The Oscar ballots are due by 5 PM today!
It's almost upon us. That's right -- the Super Bowl for film fans, the Academy Awards, which will air this Sunday, February 27.
Before I get to my post on predictions and all that business, here's some important news from TheWrap: the votes. The votes are a real thing (we often forget this), as in, real ballots exist and have to be counted in Los Angeles by 5 PM today.
They're sent in, but I like the idea of Mickey Rooney and Ernest Borgnine racing through traffic, making sure their votes are at the Pricewaterhouse office on time. And to accomplish this, they do as Bette Davis instructed, "take Fountain."
Here's more from TheWrap:
"Almost six months after "The King's speech" screened in Telluride and Toronto and "The Social Network" was first unveiled to critics, more than seven months after "Toy Story 3" topped the $400 million mark at the boxoffice, and a year after "Winter's Bone" and "The Kids Are All Right" debuted at Sundance, it's time to stop campaigning and start counting.
"Oscar ballots are due at PricewaterhouseCoopers' downtown Los Angeles offices by five p.m. on Tuesday. And that that point, a feverish, competitive awards season turns into a waiting game for everybody except a half-dozen PwC staffers.
"The accounting firm and the Academy don't release figures about how many last-minute ballots they receive – but Rick Rosas, one of the partners who oversee the process, has said that the number is substantial. (A public relations firm once put an observer in the lobby for the final day of voting, and counted about 500 ballots hand-delivered, expressed or FedExed that day.)"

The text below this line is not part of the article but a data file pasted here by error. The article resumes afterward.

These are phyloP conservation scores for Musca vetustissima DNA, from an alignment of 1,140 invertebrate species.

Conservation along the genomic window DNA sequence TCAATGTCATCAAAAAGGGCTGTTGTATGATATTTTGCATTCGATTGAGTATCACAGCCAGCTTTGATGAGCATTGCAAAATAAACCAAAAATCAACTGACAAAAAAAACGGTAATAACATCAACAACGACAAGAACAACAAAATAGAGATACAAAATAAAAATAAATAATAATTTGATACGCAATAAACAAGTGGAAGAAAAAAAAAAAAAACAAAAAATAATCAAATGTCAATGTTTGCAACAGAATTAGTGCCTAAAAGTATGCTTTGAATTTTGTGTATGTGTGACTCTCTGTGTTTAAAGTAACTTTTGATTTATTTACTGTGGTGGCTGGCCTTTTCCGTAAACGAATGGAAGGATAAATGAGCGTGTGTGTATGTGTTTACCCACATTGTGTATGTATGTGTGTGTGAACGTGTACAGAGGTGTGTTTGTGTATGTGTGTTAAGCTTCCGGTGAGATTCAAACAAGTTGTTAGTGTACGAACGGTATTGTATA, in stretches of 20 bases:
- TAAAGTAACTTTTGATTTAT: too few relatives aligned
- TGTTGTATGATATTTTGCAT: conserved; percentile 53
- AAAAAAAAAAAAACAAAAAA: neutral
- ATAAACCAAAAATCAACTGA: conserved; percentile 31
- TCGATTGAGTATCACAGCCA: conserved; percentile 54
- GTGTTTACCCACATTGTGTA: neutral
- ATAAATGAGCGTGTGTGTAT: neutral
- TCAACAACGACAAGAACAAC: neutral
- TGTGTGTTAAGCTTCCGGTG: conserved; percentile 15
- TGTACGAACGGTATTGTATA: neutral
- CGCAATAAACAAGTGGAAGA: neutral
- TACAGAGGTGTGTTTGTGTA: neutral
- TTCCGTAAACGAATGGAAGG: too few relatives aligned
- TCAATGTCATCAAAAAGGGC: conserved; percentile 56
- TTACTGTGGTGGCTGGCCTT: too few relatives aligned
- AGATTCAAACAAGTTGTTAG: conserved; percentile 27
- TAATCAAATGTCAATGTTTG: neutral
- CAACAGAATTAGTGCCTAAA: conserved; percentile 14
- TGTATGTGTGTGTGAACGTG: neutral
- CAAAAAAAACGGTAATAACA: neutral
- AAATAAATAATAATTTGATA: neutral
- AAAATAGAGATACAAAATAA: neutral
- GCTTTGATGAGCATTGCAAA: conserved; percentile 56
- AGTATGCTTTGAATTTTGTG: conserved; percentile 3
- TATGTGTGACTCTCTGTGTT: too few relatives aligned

The Liam Neeson thriller is number 1
I sort of doubt that. I think Disney shouldn't have named their film "I Am Number Four" and ... according to one certain movie, it's good to be the King. Hmm ... maybe President's Day did have something to do with it.
Here's more from TheWrap:
"Liam Neeson's thriller 'Unknown' won the four-day Presidents Day weekend box office, grossing $25.6 million, according to studio estimates.
"Overall, however, the domestic market was way off from last year's $240 million record gross on The the same weekend, with two other notable new releases underperforming.
"Disney's 'I Am Number Four,' a youth-targeted sci-fi drama that's the first film released under the studio's distribution agreement with DreamWorks, badly missed tracking in the $30 million range, grossing just $22.6 million over the four-day weekend.
"Fox's 'Big Mommas: Like Father, Like Son' -- part three of the Martin Lawrence comedy franchise, which featured up-and-comer Brandon T. Jackson dawning his own latex fat suit -- grossed just $19 million. It was projected to take in around $25 million.
"While the overall domestic market continues to struggle, Oscar-nominated specialty titles keep thriving.